Tomato Pie: A Capstone To This Year's Eat Local Challenge


Back in early August, I was dreaming of tomatoes and created a list of the recipes  that I wanted to make or try before season’s end. With the exception of the Green & Yellow Tomato Sauce, I made it through each tasty bite on the list!! I hope to be able to cross the last recipe off the list soon, when I make the sauce with Green Zebras, a delicious tomato with a slight citrusy tang. We didn’t grow them this year, but I was so excited when I found them at the Farmer’s Market earlier this week.

While I enjoyed the Heirloom Tomato Pie recipe I found in my Food Network Magazine, it wasn’t quite the taste I was seeking. The mayonnaise and cheese made it a bit too creamy for my tastes. I wanted more of a sweet baked taste and daydreamed of a pie featuring roasted tomatoes and caramelized onions, bringing out the sweetness in both.

The result was my very own tomato pie. I’m not biased or anything, but I’d have to say the combination is pretty spot on to what I was craving. Both my taste-buds and stomach were in agreement. I used a variety of tomatoes to add more color to the pie, but use whatever local tomatoes you have available. The leftovers also made for a great lunch. The trick was having some left to save…most everyone ate several servings. Skoogie even learned a hot cooking buzz word, DECONSTRUCTED tomato pie. She liked hers with the roasted tomatoes and cornmeal crust both on the side. Whatever works!

Tomato Pie

Roasted Tomatoes

Place 2 ½ pounds of ½ inch thick sliced tomatoes on a roasting pan or glass pyrex. Drizzle on approximately 3 T oil, 1 t salt and ¼ t pepper. Roast at 200 degrees on several baking sheets, stirring occasionally. Cook at least 3 hours and up to 8 hours (the longer they roast, the sweeter they become).

The roasted tomatoes can be made ahead and refrigerated for several days.

Other Ingredients:

1 c All-Purpose Flour

3/4 c Yellow Cornmeal

3/4 t Salt

1 stick Cold Local Unsalted Butter, cut into 1/2-inch pieces

4 - 5 T Iced Water

3 T Local Cheddar Cheese, shredded

1 T Olive Oil

3-4 c Thinly Sliced Local Onion

¼ c Half-and-Half (local)

½ t Salt

¼ t Black Pepper

1 1/2 T Chopped, Fresh Thyme

Make the crust:

Pulse the flour, cornmeal and salt in a food processor to combine. Add the butter and 3 tablespoons cheese; pulse until the mixture is crumbly. Drizzle in 4 tablespoons ice water and pulse until the dough comes together; add 1 more tablespoon ice water if necessary. Turn out onto a sheet of plastic wrap, forming a ball. Wrap and refrigerate until firm, about 45 minutes.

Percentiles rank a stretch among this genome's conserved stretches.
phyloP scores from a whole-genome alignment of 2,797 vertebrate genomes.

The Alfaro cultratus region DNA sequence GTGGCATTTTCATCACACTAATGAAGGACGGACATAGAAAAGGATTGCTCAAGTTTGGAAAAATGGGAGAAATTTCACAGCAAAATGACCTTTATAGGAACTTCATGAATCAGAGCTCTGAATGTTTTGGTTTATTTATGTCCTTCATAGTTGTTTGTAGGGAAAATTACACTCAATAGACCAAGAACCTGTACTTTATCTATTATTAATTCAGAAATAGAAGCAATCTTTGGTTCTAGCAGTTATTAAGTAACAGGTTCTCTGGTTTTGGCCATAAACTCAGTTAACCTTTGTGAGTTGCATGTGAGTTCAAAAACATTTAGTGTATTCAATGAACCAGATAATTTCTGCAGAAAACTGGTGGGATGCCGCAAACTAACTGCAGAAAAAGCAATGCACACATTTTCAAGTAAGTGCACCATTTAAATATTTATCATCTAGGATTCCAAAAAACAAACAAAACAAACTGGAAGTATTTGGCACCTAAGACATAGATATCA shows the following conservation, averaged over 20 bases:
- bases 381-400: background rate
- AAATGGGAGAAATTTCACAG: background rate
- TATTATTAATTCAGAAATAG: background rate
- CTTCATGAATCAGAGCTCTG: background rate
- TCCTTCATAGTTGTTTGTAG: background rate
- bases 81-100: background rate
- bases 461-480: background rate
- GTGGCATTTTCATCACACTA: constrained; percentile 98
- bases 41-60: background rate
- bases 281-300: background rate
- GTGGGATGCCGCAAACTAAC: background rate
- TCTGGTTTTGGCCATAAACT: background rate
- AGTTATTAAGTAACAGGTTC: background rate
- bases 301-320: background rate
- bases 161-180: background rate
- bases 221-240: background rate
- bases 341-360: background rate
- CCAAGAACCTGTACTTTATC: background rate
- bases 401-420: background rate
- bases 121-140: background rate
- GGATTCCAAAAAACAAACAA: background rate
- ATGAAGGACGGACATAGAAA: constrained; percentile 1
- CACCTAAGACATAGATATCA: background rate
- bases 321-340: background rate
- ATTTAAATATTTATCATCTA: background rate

Place dough on Silpat or parchment paper and roll into a 13-inch round. Transfer the dough to a 9 1/2-inch deep-dish pie plate. Fold the overhang under itself and crimp the edges. Pierce the bottom of the crust all over with a fork. Refrigerate until firm, about 20 minutes. Meanwhile, preheat the oven to 350 degrees F.

Line the crust with foil and fill with dried beans. Bake 15 minutes (firm to touch). Remove the foil and beans and then add the filling.

Make the Filling: (can be made while dough is chilling in refrigerator)

Heat olive oil in nonstick skillet over medium heat. Add the onion, cover and cook for 20 minutes or until golden brown, stirring occasionally. Add 1/8 c of the half and half and cook down liquid. Remove from heat, stir in the remaining half-and-half, salt, pepper and almost all of the thyme, saving a little to sprinkle on the top of the pie. Place ½ of roasted tomatoes at the bottom of the pie crust and then pour the onion mixture on top, followed by the remaining tomatoes and then sprinkle remaining thyme on pie. Cook for approximately 20-25 minutes at 350 degrees or until golden.

The pie represents a celebration of this growing season and our Eat Local experience. While both are coming to a close, we continue to find ways to expand and extend the journey. Just the other day the kids helped Pete assemble a greenhouse that we hope will allow us to continue enjoying lettuce, kale and other greens throughout the winter. Our winter share from the Food Farm will begin in November. In the mean time we will continue to seek out local ingredients as much as possible. We are eating what Michael Pollen has coined, “Food—made from ingredients that you can picture in their raw state or growing in nature.”

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